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I have an asynchronous JAX-RS API for long-polling clients put together in Jersey Container Servlet 2.22 and hosted on Tomcat 7.

It looks similar to the snippet shown below. It works well in production.

On average 150 long-polling requests are being executed at the same time. It results in almost the same number of live Tomcat HTTP connections (according to JMX metrics). For this low traffic scenario plain-old HTTP-BIO connector has been used without problems. No runtime connection leak can be detected provided you use only managed threads :)

@Path("/v1/events")
public class LiveEventsResource {

    private static final long longPollTimeoutMs = 30000;

    private ExternalResource externalResource = ExternalResourceProvider.provide();

    private AsyncResponse asyncResponse;

    @POST
    @Path("/liveEvents")
    @ManagedAsync
    public void getResult(@Suspended final AsyncResponse asyncResponse, RequestPayload payload) {
        this.asyncResponse = asyncResponse;
        asyncResponse.setTimeout(longPollTimeoutMs, TimeUnit.MILLISECONDS);
        asyncResponse.setTimeoutHandler(new TimeoutHandler() {
            @Override
            public void handleTimeout(AsyncResponse asyncResponseArg) {
                try {
                    asyncResponseArg.cancel();
                } finally {
                    cleanupResources();
                }
            }
        });
        startListeningForExternalEventsAndReturn(payload);
    }

    private void startListeningForExternalEventsAndReturn(RequestPayload payload) {
        externalResource.register(new Listener() {
            @Override
            public void onEvent(Event event) {
                respond(event);
            }
        });
    }

    private void respond(Event event) {
        try {
            asyncResponse.resume(event);
        } catch (RuntimeException exception) {
            asyncResponse.resume(exception);
        } finally {
            cleanupResources();
        }
    }

    protected void cleanupResources() {
        externalResource.cleanup();
    }

}

The problem I'm facing is that after a successful Tomcat redeploy process the number of live connections will apparently increase to about 300 then to 450 and after some further redeploys it will hit the maxConnection limit configured for the container.

The clients of the API handle the redeploy by waiting for a client-side timeout (which is of course bigger than the one set at servlet-side) and start polling the API again. But they are guaranteed to send only one request at the same time.

The shape of the monitoring graph on connection count gives a hint. Connection count remains constant after undeployment (connections are not released back to the pool even by TimeOutHandler) and starts to increase (allocate new connections) as clients start long-polling again. In fact, ongoing (suspended) async requests started in the previous context are never relesed until JVM termination!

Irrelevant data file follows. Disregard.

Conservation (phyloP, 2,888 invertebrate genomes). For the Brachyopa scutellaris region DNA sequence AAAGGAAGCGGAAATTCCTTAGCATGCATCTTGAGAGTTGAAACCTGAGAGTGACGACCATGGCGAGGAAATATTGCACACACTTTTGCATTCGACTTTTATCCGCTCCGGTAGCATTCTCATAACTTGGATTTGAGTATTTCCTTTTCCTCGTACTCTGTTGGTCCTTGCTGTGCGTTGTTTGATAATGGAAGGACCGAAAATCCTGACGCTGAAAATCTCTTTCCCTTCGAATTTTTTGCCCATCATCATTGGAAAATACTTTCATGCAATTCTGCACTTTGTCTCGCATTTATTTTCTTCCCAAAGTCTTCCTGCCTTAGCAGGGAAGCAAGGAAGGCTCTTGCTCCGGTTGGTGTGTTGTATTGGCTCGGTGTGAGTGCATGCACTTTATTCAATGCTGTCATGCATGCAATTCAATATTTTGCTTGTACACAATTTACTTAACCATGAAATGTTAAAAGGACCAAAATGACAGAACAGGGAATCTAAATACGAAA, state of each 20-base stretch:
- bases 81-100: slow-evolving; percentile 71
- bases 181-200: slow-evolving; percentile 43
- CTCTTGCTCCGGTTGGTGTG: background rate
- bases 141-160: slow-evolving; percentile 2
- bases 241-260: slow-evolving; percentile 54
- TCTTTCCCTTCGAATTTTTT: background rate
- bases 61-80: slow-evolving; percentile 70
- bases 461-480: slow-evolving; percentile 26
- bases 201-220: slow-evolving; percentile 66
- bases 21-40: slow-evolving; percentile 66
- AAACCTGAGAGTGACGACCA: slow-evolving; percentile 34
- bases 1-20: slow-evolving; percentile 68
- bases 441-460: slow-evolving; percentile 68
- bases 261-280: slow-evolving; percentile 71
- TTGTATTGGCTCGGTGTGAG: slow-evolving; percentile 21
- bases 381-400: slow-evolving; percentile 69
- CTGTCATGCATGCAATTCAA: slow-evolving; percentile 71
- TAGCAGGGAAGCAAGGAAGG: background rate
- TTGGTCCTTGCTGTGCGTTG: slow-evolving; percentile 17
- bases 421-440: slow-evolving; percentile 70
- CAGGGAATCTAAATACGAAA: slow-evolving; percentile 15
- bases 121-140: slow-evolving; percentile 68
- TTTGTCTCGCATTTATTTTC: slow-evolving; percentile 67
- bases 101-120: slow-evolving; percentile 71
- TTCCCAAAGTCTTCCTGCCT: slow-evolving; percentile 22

After some digging around it's not difficult to find out by analyzing heap dumps made after few redeployments that unreleased, suspended AsyncResponse (AsyncResponder) instances remain in the memory from previous web application contexts (easily filterable by JQL queries grouped by Classloader instances). It's very suspicious too that the same number of out-dated org.apache.coyote.Request instances are present in the memory from previous contexts.

I started to look around the undeployment-related source code of the Jersey Container hoping that some graceful shutdown process is implemented for async requests with some cleanup actions executed at @PreDestroy-time or in close() or dispose() methods of Providers.

I had an optimistic guess that by running each scheduled TimeOutHandlers right before undeployment would solve the problem. But replacing the default @BackgroundScheduler provider (DefaultBackgroundSchedulerProvider) to a custom implementation and collecting all queued TimeoutHandlers of the Executor and eventually invoking AsyncResponse.resume() or AsyncResponse.cancel() on them did not help. This stage might be too late for this cleaning up because request-scope is already shut down.

Any ideas on what my async setup is missing or how Jersey can be configured to release the Servlet Container's connections that are still suspended at redeploy-time?

  • The connection leak can be reproduced on Tomcat 8.0.36 as well. – tersyxus Jun 23 '16 at 14:08
  • in your respond method where does asyncResponse come from? You don't appear to be storing a reference to that anywhere – tddmonkey Jun 27 '16 at 12:05
  • @tddmonkey: Sorry, I didn't included it in the snippet, asyncResponse is stored to a (request-scoped) field of the resource. – tersyxus Jun 28 '16 at 13:57
  • Could you update your code? Are you sure the asyncResponse is tied to this as you're receiving it through your getResult method (I'll admit I'm not 100% sure of the semantics on this) – tddmonkey Jun 28 '16 at 14:40
  • @tddmonkey: I've updated the code snippet. AsyncResponse is injected by the the JAX-RS container. link – tersyxus Jun 29 '16 at 8:32

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